Robin Gottfried, 'Our Trip Up in Time' | Album Review | Seven Days | Vermont's Independent Voice

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Robin Gottfried, 'Our Trip Up in Time'

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(Self-released, digital)

There is truly a fine line between subtle nostalgia and a big ol' plate of cheese. One lyric about a woman being like "a fine wine," or a gooey chunk of saxophone needlessly inserted, and a promising genre experiment can become a parody of itself. Burlington singer-songwriter Robin Gottfried walks this fine line like a tightrope. His latest album, Our Trip Up in Time, comes decked out in all the regalia of late '70s/early '80s yacht rock. It will have you reaching for a Christopher Cross album and pouring yourself a piña colada.

The good news is that, by and large, Gottfried's skill and earnestness keeps his balancing act firmly on the promising side. With only a few exceptions — "Next to Nothing" tries to weaponize soft boy saxophone and, lordy, it's too much — the native New York City musician steers his good ship where it needs to go.

On sunny tracks such as "All I Need to Make It Through," Gottfried rides an electric piano groove to sing about the only vice he needs — you guessed it, true love. You gotta love yacht rock for its unbridled romanticism. Our Trip Up in Time is awash with the spirit of love and the enduring promise that love can overcome all. Maybe I've just been locked up in my house too long, but listening to an album so dedicated to positivity and affection got me all misty-eyed. Sometimes you just want to set aside the cynicism and emotional barricades that modern life dictates and embrace the fluffy stuff.

Where the record gets tripped up (see what I did there?) is Gottfried's tendency to drift into jammier pastures. I know what you're thinking and, no, I'm not using this as another opportunity to lament one of my less-cherished genres. Plenty of artists who flit in and out of the jam scene can marry that style with other forms. However, doing so with '70s soft rock can re-create some of the most egregiously shitty sounds the Grateful Dead ever peddled. Songs such as "Estimation of the Situation," with its sterile funk and envelope-filter guitar solo, gave me bad flashbacks to Bob Weir's '80s solo records.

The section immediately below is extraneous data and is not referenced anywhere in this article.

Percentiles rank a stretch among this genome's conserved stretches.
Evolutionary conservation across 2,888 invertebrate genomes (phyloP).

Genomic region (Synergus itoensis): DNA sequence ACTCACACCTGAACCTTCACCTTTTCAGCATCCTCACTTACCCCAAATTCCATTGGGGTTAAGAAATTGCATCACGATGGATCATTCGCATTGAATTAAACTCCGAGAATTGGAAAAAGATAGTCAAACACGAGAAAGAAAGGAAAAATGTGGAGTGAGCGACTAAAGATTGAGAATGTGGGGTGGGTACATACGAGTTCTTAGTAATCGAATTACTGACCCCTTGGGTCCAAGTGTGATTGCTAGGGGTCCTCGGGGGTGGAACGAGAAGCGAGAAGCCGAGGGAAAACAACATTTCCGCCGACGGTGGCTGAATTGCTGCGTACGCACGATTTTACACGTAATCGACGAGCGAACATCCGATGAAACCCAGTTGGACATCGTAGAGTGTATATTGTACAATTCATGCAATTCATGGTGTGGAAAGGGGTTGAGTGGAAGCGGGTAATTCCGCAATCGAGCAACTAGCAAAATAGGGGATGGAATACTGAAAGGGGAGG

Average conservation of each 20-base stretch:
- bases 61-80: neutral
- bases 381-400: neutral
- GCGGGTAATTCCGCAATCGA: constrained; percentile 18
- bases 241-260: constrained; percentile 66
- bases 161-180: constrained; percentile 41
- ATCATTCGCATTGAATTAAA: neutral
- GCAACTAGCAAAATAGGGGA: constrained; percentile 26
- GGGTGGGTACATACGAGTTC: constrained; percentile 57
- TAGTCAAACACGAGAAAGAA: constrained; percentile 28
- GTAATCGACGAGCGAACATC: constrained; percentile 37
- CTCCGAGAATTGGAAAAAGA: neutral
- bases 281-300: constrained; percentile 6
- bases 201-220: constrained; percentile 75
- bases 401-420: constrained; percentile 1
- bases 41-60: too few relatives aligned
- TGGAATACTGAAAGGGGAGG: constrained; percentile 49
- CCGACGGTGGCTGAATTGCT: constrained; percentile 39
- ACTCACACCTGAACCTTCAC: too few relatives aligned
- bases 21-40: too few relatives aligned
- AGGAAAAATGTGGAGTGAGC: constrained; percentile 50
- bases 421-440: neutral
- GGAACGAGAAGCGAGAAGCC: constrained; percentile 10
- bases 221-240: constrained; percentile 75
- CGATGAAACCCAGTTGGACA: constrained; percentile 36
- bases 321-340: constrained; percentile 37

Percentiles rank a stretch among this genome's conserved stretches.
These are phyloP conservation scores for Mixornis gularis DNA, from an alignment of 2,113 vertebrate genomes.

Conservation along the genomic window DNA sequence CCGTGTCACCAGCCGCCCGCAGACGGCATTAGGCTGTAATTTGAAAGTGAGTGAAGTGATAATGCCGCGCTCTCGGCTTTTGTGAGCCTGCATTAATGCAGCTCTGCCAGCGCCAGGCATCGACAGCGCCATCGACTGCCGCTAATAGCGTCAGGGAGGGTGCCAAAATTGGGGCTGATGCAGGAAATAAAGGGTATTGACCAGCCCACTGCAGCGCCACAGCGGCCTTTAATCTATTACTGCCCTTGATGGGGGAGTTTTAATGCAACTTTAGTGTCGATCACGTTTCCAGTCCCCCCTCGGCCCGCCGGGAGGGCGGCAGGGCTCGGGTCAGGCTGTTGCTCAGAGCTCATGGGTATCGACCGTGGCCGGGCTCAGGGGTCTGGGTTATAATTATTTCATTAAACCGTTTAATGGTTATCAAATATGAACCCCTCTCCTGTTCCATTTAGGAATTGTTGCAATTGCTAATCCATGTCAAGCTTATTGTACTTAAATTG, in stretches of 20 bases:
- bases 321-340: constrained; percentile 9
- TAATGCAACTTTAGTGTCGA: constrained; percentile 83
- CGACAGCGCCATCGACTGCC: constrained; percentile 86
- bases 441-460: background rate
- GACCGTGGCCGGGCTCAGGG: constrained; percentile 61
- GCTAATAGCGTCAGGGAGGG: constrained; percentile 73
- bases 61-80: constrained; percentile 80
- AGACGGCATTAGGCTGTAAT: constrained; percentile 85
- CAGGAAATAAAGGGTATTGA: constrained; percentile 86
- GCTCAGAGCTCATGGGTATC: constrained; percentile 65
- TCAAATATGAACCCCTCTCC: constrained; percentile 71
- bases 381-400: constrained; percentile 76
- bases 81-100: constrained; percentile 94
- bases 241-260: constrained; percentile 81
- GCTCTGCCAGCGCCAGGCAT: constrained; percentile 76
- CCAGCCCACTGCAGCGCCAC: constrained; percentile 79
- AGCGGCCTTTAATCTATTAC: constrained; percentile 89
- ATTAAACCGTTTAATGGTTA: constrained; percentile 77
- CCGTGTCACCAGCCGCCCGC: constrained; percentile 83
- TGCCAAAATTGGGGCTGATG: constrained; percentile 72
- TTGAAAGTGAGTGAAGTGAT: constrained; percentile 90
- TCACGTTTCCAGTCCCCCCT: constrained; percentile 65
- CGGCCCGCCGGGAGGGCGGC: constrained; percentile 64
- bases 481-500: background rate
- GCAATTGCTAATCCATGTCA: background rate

To be clear, Gottfried is a hell of a guitar player. The record is filled with tasty licks and bluesy riffs. He also handles the bass and keys, as well as lead vocals, so there's no doubting his talent. When Gottfried operates from his points of strength, such as on the country-tinged "Time and Time Again," the results are really quite pleasing. For example, the record closes on the standout track "Zeroes and Ones." Gottfried's voice rings out clear as he croons over a Randy Newman-esque tune about algorithms and, of course, love in the digital age.

Our Trip Up in Time is a defiant genre piece by a musician seemingly uninterested in masquerading as something he's not. Download it at zoerobin.com and let a little sun in.